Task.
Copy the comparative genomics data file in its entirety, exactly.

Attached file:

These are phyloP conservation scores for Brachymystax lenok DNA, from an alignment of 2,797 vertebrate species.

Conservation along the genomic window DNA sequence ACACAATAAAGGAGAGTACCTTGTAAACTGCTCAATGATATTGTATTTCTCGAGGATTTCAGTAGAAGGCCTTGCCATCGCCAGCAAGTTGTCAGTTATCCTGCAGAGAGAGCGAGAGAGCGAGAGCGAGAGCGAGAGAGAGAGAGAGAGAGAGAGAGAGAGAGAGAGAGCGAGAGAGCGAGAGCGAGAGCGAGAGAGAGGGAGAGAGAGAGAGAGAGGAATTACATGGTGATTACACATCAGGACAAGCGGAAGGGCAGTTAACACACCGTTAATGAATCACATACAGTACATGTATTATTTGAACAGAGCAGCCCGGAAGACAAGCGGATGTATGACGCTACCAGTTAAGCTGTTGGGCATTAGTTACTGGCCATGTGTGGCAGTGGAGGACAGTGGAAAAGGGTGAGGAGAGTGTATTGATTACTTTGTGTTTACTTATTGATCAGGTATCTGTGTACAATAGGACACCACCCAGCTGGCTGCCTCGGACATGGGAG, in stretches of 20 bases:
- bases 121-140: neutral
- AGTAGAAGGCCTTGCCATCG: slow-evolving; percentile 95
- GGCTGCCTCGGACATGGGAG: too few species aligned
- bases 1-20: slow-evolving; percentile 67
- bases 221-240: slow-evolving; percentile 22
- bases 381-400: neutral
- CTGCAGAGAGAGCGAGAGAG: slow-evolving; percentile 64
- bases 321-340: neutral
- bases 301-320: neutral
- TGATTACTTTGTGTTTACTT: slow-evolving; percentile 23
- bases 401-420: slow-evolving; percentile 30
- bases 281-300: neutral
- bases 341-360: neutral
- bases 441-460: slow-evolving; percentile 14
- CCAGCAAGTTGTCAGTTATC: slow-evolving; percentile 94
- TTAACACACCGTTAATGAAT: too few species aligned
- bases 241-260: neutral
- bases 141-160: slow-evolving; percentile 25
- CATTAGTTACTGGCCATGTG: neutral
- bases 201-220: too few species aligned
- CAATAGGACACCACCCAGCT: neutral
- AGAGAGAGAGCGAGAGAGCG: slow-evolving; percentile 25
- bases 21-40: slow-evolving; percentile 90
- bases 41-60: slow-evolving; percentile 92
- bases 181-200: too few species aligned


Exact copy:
These are phyloP conservation scores for Brachymystax lenok DNA, from an alignment of 2,797 vertebrate species.

Conservation along the genomic window DNA sequence ACACAATAAAGGAGAGTACCTTGTAAACTGCTCAATGATATTGTATTTCTCGAGGATTTCAGTAGAAGGCCTTGCCATCGCCAGCAAGTTGTCAGTTATCCTGCAGAGAGAGCGAGAGAGCGAGAGCGAGAGCGAGAGAGAGAGAGAGAGAGAGAGAGAGAGAGAGAGAGCGAGAGAGCGAGAGCGAGAGCGAGAGAGAGGGAGAGAGAGAGAGAGAGGAATTACATGGTGATTACACATCAGGACAAGCGGAAGGGCAGTTAACACACCGTTAATGAATCACATACAGTACATGTATTATTTGAACAGAGCAGCCCGGAAGACAAGCGGATGTATGACGCTACCAGTTAAGCTGTTGGGCATTAGTTACTGGCCATGTGTGGCAGTGGAGGACAGTGGAAAAGGGTGAGGAGAGTGTATTGATTACTTTGTGTTTACTTATTGATCAGGTATCTGTGTACAATAGGACACCACCCAGCTGGCTGCCTCGGACATGGGAG, in stretches of 20 bases:
- bases 121-140: neutral
- AGTAGAAGGCCTTGCCATCG: slow-evolving; percentile 95
- GGCTGCCTCGGACATGGGAG: too few species aligned
- bases 1-20: slow-evolving; percentile 67
- bases 221-240: slow-evolving; percentile 22
- bases 381-400: neutral
- CTGCAGAGAGAGCGAGAGAG: slow-evolving; percentile 64
- bases 321-340: neutral
- bases 301-320: neutral
- TGATTACTTTGTGTTTACTT: slow-evolving; percentile 23
- bases 401-420: slow-evolving; percentile 30
- bases 281-300: neutral
- bases 341-360: neutral
- bases 441-460: slow-evolving; percentile 14
- CCAGCAAGTTGTCAGTTATC: slow-evolving; percentile 94
- TTAACACACCGTTAATGAAT: too few species aligned
- bases 241-260: neutral
- bases 141-160: slow-evolving; percentile 25
- CATTAGTTACTGGCCATGTG: neutral
- bases 201-220: too few species aligned
- CAATAGGACACCACCCAGCT: neutral
- AGAGAGAGAGCGAGAGAGCG: slow-evolving; percentile 25
- bases 21-40: slow-evolving; percentile 90
- bases 41-60: slow-evolving; percentile 92
- bases 181-200: too few species aligned